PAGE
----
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Quiz about Advanced Placement US History
Quiz about Advanced Placement US History

Advanced Placement U.S. History Quiz


When some of us went to high school everyone took the same level of courses. Now high schools have Advanced Placement courses which can give students college credit if they do well. Here is your first Advanced Placement quiz!

A multiple-choice quiz by Jack212. Estimated time: 4 mins.
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Author
Jack212
Time
4 mins
Type
Multiple Choice
Quiz #
245,802
Updated
Dec 03 21
# Qns
10
Difficulty
Average
Avg Score
7 / 10
Plays
20309
Awards
Top 10% Quiz
Last 3 plays: Guest 216 (10/10), Guest 72 (10/10), Guest 71 (5/10).
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Question 1 of 10
1. Ground was broken for the construction of the Erie Canal in 1817. What two places were connected by this canal? Hint


Question 2 of 10
2. This explorer, Indian fighter, hunter of bears, and militia member was elected as a state legislator and later as a United States Congressman. Hint


Question 3 of 10
3. This president served only thirty one days in office. Who was he? Hint


Question 4 of 10
4. The Gold Rush happened in 1849. On whose property was the original gold found? Hint


Question 5 of 10
5. President James Garfield is one of four United States presidents to be assassinated. Where was he when he was shot? Hint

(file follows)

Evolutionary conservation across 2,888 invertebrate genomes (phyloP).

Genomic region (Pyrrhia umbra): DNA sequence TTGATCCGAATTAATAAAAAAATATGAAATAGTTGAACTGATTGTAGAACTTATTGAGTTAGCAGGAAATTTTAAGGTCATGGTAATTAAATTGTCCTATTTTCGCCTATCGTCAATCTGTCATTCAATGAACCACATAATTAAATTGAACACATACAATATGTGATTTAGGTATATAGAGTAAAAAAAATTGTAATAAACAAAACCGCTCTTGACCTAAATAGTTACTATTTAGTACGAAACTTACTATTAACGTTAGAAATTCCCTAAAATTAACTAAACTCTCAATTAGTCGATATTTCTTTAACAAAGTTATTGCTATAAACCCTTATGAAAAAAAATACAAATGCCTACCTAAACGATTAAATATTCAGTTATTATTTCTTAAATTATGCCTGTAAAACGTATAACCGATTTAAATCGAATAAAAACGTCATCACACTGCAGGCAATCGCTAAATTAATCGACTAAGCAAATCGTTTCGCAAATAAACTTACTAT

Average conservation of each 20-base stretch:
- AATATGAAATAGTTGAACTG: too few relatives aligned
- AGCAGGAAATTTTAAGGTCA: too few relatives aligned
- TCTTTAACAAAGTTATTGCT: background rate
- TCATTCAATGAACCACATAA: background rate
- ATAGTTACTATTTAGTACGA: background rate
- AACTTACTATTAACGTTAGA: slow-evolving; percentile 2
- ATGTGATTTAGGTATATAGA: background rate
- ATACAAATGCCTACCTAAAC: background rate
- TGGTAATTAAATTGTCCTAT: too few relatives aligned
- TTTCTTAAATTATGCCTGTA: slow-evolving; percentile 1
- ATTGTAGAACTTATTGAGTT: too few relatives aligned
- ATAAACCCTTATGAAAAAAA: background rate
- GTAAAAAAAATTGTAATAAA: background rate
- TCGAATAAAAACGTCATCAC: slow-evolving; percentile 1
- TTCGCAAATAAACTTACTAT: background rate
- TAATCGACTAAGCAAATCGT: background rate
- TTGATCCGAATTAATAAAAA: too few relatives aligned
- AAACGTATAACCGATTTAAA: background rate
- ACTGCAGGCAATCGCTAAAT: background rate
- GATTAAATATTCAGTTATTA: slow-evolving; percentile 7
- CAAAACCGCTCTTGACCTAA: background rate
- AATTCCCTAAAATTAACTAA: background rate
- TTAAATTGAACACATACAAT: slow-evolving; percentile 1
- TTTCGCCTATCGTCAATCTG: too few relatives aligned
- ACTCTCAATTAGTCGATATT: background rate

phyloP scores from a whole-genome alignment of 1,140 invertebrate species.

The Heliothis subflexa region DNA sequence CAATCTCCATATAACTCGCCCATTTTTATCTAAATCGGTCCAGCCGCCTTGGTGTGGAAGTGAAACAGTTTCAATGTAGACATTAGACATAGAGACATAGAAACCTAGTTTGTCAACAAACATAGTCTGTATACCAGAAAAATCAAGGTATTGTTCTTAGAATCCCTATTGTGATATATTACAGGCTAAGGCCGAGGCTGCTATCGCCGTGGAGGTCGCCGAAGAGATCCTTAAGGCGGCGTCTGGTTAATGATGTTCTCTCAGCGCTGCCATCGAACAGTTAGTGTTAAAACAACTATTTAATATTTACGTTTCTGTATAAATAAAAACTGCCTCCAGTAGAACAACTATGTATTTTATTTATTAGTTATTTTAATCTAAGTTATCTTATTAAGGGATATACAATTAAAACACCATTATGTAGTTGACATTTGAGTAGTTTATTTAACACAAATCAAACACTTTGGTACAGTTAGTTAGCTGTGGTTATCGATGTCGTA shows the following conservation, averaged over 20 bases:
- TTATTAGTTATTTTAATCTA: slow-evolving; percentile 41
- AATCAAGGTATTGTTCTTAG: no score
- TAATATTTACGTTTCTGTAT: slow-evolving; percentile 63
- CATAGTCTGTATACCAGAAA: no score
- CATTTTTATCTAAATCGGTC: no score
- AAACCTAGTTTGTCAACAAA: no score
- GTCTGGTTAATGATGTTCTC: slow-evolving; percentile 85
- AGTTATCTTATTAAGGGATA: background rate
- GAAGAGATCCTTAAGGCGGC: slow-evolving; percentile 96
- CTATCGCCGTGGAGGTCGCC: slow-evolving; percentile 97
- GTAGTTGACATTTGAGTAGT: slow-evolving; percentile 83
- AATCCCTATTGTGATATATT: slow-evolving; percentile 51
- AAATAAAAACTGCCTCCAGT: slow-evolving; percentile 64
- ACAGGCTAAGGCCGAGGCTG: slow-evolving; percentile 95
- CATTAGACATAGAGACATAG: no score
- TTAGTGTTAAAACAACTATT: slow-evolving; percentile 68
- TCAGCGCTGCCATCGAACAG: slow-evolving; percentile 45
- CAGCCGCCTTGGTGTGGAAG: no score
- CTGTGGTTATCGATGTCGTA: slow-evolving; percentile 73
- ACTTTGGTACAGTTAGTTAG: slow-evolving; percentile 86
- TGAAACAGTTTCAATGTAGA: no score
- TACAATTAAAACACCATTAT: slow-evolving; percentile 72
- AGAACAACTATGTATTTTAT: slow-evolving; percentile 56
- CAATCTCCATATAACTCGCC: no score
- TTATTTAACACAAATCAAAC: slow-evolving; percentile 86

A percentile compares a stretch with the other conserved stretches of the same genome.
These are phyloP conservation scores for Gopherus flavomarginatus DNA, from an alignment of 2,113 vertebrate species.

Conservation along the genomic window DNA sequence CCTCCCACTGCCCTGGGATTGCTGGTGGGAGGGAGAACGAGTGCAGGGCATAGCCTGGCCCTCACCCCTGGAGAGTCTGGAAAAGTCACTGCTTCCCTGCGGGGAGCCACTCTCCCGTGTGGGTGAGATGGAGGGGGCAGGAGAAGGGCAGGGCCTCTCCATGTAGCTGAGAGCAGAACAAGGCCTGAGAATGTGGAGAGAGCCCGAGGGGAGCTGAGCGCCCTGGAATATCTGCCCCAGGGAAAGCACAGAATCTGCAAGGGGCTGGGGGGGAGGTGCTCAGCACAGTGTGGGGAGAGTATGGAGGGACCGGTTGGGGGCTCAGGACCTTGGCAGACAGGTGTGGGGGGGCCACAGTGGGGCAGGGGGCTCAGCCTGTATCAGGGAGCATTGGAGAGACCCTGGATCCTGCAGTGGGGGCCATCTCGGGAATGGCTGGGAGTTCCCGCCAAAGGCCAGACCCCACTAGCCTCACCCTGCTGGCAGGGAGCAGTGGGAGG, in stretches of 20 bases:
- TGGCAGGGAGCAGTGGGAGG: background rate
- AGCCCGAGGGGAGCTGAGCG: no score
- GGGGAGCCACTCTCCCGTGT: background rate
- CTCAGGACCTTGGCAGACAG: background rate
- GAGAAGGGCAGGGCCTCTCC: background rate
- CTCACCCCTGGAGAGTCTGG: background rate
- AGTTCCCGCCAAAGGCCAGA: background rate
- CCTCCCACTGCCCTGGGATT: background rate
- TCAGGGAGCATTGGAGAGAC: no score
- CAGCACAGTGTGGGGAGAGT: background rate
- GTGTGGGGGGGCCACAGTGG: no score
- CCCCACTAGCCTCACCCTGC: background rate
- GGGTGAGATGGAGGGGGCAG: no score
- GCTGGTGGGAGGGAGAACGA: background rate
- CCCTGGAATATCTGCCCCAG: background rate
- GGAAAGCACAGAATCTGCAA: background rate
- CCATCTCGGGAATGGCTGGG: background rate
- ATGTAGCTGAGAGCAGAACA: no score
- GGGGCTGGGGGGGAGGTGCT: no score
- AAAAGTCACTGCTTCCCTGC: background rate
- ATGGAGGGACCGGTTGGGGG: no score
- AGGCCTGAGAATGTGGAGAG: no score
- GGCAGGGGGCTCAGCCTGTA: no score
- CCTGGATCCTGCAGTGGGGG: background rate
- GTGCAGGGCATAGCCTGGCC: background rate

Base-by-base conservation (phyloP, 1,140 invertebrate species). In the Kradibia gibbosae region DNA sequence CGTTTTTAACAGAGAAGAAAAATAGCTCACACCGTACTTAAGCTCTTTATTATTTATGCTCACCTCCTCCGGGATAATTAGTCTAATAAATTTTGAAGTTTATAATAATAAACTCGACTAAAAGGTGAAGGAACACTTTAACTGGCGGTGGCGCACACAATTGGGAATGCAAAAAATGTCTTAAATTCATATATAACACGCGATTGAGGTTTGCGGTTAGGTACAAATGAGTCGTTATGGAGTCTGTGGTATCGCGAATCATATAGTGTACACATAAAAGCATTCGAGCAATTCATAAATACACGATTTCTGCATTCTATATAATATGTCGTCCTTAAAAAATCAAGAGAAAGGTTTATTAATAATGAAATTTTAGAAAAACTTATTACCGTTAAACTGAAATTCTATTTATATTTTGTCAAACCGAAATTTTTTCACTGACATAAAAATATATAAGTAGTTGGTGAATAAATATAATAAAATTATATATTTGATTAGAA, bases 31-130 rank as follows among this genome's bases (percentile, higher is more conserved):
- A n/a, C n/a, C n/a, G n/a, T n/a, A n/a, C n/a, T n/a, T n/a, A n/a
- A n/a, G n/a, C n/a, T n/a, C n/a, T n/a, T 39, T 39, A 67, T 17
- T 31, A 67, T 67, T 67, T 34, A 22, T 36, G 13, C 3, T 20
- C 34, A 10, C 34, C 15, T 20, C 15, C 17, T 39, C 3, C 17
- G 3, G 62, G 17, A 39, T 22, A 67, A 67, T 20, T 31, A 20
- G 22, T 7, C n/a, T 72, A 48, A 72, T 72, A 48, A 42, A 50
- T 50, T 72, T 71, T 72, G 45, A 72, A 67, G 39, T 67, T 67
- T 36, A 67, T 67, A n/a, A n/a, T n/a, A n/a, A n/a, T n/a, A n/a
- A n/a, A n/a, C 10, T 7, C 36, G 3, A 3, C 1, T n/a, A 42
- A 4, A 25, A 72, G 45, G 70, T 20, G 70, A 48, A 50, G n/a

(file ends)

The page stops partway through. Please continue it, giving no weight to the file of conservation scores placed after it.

Question 6 of 10
6. George Armstrong Custer was killed at the Battle of the Little Big Horn in 1876. It is known as "Custer's Last Stand". What other remarkable thing did Custer do in his life? Hint


Question 7 of 10
7. This man was known as the "Master of Escape". Some of his feats were to escape from locked handcuffs, from locked trunks, and freeing himself from straitjackets. He thrilled crowds in the United States and Europe. Who was he? Hint


Question 8 of 10
8. The United States entered World War I in 1917. What was one factor that led to the US entering the war in Europe? Hint


Question 9 of 10
9. What was a "Victory Garden"? Hint


Question 10 of 10
10. In 1950 an attempt was made on the life of President Harry Truman. Where did this assassination attempt happen? Hint



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quiz
Quiz Answer Key and Fun Facts
1. Ground was broken for the construction of the Erie Canal in 1817. What two places were connected by this canal?

Answer: Lake Erie and the Hudson River

Ground was broken on July 4, 1817. It was the third canal project that was built in the United States. The first two, one near Charleston, SC, and the other near Boston, were only about twenty miles long. The Erie Canal was opened in 1825 and connected the Great Lakes with the Hudson River which flows into the Atlantic. Competition from the railroads led to the abandonment of the canal in 1918 although some sections remain in use today as part of the New York Barge Canal.
2. This explorer, Indian fighter, hunter of bears, and militia member was elected as a state legislator and later as a United States Congressman.

Answer: Davy Crockett

Davy Crockett was said to have killed over a hundred bears in the wilderness of Tennessee. He also served with General Jackson during the war against the Creek Indians. He was elected to Tennessee Legislature and later to Congress. Davy Crocket quit politics and in 1836 went to Texas to join the men at the Alamo. He was killed at the Battle of the Alamo.
3. This president served only thirty one days in office. Who was he?

Answer: William Harrison

William Henry Harrison is said to have caught a cold which developed into pneumonia at his inauguration in 1841. He died at the White House thirty one days later. He was succeeded by John Tyler.